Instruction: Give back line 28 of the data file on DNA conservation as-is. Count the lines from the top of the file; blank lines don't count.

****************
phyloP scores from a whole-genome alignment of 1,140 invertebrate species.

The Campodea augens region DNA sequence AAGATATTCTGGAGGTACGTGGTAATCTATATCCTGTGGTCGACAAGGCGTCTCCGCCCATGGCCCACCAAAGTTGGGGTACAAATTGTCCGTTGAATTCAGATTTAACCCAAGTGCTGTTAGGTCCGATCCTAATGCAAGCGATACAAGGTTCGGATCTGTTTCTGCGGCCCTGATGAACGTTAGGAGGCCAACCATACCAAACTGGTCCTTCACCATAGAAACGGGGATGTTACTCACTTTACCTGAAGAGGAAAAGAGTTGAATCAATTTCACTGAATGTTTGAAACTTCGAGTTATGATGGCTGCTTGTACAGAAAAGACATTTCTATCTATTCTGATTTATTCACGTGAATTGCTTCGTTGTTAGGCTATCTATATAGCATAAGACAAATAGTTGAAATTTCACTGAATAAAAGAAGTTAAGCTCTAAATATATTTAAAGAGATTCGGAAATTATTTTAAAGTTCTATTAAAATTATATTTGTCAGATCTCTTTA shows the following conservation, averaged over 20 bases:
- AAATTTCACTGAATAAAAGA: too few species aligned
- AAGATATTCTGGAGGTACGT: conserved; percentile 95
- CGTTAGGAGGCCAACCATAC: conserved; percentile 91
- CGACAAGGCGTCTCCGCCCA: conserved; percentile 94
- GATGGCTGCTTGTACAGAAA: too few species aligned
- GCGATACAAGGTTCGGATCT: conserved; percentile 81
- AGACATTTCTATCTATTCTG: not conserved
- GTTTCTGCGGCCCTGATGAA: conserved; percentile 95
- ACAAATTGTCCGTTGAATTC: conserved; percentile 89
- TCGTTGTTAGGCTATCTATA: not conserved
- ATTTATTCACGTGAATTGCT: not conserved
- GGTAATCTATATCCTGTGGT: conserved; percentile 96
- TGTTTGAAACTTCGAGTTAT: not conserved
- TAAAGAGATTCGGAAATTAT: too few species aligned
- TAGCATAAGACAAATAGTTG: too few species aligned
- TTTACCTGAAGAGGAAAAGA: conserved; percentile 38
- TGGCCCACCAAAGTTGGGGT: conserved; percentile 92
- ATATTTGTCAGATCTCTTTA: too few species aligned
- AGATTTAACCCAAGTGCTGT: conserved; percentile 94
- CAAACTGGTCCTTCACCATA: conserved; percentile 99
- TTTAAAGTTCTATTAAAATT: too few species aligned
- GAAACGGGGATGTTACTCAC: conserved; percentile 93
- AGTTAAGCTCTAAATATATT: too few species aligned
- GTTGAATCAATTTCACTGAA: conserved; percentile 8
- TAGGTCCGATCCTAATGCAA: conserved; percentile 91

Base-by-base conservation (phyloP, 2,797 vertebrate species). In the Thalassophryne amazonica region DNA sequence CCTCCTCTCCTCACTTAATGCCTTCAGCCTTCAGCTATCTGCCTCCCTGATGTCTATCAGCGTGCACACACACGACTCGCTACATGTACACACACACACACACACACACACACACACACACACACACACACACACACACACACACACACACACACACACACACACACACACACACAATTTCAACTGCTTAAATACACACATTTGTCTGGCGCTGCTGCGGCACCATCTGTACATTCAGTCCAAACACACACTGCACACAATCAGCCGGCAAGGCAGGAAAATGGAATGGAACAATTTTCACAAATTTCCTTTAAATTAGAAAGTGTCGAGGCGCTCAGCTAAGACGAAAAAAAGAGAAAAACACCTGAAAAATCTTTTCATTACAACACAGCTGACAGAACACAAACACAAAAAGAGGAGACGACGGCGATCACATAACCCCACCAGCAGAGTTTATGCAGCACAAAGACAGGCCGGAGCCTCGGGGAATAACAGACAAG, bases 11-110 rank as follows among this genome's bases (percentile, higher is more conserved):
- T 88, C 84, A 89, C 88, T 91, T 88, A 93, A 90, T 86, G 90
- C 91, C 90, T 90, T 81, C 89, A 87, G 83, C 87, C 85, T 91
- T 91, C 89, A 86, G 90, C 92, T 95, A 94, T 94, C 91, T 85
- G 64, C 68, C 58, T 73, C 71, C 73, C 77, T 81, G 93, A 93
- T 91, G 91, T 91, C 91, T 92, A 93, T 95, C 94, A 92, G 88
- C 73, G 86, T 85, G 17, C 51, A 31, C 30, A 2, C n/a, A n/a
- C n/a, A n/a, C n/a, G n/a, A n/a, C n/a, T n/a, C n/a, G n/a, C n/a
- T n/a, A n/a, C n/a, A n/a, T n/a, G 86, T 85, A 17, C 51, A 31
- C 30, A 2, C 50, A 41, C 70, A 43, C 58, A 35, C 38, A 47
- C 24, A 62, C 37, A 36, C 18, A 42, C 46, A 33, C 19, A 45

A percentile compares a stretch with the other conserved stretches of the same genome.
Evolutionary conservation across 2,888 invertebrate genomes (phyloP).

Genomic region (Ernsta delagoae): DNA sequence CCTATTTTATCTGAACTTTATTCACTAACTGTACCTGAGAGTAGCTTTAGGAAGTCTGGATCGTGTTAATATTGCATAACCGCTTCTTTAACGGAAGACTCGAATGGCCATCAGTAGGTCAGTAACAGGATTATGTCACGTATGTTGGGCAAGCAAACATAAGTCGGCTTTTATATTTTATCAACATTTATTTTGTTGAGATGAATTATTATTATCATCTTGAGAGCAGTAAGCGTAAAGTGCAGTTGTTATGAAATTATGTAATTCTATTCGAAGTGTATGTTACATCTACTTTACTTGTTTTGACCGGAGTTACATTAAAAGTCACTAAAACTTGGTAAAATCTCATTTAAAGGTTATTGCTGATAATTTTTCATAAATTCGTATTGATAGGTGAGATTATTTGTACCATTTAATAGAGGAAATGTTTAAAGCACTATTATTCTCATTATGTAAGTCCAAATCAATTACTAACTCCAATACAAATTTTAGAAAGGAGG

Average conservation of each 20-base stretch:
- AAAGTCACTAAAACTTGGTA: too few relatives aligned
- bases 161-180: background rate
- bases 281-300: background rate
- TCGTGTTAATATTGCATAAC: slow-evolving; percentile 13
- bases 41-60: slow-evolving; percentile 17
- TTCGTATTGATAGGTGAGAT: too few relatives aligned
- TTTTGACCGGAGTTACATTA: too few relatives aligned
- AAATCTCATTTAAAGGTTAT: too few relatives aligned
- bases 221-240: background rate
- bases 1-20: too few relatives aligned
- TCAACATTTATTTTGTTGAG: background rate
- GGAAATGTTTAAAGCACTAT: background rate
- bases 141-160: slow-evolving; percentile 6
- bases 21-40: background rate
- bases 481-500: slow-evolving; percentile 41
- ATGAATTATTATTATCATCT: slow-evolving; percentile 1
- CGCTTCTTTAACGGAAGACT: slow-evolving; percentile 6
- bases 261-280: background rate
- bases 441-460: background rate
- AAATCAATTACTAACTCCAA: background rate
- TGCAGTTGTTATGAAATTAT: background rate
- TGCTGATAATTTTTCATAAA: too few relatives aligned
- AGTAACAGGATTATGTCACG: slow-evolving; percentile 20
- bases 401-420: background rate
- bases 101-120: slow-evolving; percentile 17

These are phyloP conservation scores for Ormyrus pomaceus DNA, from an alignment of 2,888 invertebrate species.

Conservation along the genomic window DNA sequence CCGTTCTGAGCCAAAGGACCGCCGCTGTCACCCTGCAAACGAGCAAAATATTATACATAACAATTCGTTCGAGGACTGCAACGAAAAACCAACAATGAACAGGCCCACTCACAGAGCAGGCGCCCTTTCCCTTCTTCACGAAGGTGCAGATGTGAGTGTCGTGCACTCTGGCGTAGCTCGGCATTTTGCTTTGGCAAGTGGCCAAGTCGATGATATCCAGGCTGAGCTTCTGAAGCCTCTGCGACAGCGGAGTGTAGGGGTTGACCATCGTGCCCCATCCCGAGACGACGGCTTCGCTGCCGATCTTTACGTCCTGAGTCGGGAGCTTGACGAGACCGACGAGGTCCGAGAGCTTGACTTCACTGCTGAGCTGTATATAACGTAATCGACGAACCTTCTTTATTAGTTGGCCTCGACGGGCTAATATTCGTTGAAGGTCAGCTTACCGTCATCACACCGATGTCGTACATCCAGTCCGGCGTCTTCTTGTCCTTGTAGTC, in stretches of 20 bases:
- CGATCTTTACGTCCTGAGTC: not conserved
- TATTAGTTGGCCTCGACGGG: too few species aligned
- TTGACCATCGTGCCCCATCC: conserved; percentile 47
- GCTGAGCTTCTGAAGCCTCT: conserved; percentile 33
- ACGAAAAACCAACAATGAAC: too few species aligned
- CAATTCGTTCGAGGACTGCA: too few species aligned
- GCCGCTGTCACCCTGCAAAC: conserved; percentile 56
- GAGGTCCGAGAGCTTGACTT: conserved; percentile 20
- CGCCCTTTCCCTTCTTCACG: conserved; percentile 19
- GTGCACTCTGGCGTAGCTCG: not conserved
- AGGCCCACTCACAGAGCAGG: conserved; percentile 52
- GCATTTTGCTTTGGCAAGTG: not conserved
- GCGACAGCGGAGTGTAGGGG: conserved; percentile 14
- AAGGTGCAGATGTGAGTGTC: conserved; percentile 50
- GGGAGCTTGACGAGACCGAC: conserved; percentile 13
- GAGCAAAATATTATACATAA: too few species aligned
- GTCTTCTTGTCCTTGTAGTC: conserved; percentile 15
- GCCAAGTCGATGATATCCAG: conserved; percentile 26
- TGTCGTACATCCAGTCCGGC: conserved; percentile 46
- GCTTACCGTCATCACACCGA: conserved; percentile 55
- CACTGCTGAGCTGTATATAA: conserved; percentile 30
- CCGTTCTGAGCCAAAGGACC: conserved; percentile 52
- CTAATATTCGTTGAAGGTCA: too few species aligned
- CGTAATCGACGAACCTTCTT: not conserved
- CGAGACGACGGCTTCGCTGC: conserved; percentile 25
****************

Base-by-base conservation (phyloP, 2,797 vertebrate species). In the Thalassophryne amazonica region DNA sequence CCTCCTCTCCTCACTTAATGCCTTCAGCCTTCAGCTATCTGCCTCCCTGATGTCTATCAGCGTGCACACACACGACTCGCTACATGTACACACACACACACACACACACACACACACACACACACACACACACACACACACACACACACACACACACACACACACACACACACACAATTTCAACTGCTTAAATACACACATTTGTCTGGCGCTGCTGCGGCACCATCTGTACATTCAGTCCAAACACACACTGCACACAATCAGCCGGCAAGGCAGGAAAATGGAATGGAACAATTTTCACAAATTTCCTTTAAATTAGAAAGTGTCGAGGCGCTCAGCTAAGACGAAAAAAAGAGAAAAACACCTGAAAAATCTTTTCATTACAACACAGCTGACAGAACACAAACACAAAAAGAGGAGACGACGGCGATCACATAACCCCACCAGCAGAGTTTATGCAGCACAAAGACAGGCCGGAGCCTCGGGGAATAACAGACAAG, bases 11-110 rank as follows among this genome's bases (percentile, higher is more conserved):